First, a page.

Can talcum powder cause cancer?

Earlier this week, a California jury awarded $525 million to Eva Echeverria, who claimed that her use of Johnson & Johnson Baby Powder caused her terminal ovarian cancer.

Talcum powder has been used for decades, not only on babies, but by people of all ages.

The results of this case beg the question: why isn’t there a warning on the label? And what other seemingly innocuous household products could cause cancer?

Talcum powder is made from talc, a soft mineral that absorbs moisture, keeping skin dry and preventing rashes. Talc deposits are often found near asbestos ore, because the two ores are similar. In the past, asbestos was found in some talcum powder which, when inhaled, could have caused cancer.

However, the current case for talcum powder being carcinogenic may not be clear cut.

Last year, Cancer Council NSW released a report about the link between talcum powder and cancer, which stated no correlation between the two.

“In its natural form, some talc may contain asbestos, which is known to cause cancer. However, modern domestic talcum powder does not contain asbestos,” states the report.

“When you mine talc in it’s natural form it has asbestos, but it’s removed before it is allowed for human use,” said Cancer Council Australia Chief Executive Professor Sanchia Aranda.

But there is confusing information about whether there is a relationship between cancer and talcum powder. The Cancer Council Australia website lists situations with an ‘inferred risk of cancer’, which includes ‘perineal use of talc-based body powder’ as one such risk.

But the Cancer Council NSW report maintains that “some studies report a slightly increased risk, while others have found no increase. The evidence is insufficient to conclude that use of talcum powder leads to an increased risk of ovarian cancer”.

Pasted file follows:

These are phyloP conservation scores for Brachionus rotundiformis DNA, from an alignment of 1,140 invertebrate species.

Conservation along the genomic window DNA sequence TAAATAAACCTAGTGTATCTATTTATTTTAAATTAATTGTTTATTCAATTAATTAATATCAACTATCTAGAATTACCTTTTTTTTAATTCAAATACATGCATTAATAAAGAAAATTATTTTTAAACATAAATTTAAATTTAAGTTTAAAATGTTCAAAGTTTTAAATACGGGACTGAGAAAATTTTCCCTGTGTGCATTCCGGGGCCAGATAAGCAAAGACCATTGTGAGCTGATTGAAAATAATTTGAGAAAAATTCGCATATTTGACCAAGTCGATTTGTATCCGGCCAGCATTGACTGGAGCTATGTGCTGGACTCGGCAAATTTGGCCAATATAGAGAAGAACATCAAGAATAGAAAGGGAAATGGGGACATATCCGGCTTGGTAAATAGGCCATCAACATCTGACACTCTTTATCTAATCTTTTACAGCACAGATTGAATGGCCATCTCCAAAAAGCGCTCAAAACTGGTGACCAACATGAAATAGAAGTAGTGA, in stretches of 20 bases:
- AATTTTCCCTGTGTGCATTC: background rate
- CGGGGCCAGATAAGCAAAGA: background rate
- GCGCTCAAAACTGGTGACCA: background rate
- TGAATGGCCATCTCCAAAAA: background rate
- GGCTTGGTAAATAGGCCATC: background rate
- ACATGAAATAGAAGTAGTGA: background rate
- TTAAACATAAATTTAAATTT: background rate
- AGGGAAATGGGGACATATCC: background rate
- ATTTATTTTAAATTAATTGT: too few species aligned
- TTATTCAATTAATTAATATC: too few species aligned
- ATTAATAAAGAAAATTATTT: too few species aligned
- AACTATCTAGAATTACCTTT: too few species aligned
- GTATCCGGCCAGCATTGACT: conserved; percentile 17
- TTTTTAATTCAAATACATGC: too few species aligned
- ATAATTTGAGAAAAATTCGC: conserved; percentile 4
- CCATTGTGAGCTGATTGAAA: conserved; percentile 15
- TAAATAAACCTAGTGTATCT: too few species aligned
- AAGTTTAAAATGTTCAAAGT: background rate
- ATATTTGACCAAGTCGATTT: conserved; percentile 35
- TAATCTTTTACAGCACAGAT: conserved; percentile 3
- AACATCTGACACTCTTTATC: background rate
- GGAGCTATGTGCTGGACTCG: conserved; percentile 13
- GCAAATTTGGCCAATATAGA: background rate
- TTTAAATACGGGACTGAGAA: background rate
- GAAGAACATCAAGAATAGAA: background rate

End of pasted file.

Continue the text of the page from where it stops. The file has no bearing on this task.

Prof Aranda believes that past studies linking talc to cancer may have been flawed.

Until the inconsistencies surrounding links between talcum powder and cancer are resolved, court cases, such as Ms Echeverria’s will hang in the balance. In the US alone, there are thousands of similar cases pending.

Prof Aranda has no qualms about using talcum powder.

“I would not be concerned at all,” she said.

Do you use talcum powder? Would this knowledge stop you from using it? Or are you comfortable the talcum powder is safe for you and your family?

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Written by Leon Della Bosca

Leon Della Bosca has worked in publishing and media in one form or another for around 25 years. He's a voracious reader, word spinner and art, writing, design, painting, drawing, travel and photography enthusiast. You'll often find him roaming through galleries or exploring the streets of his beloved Melbourne and surrounding suburbs, sketchpad or notebook in hand, smiling.
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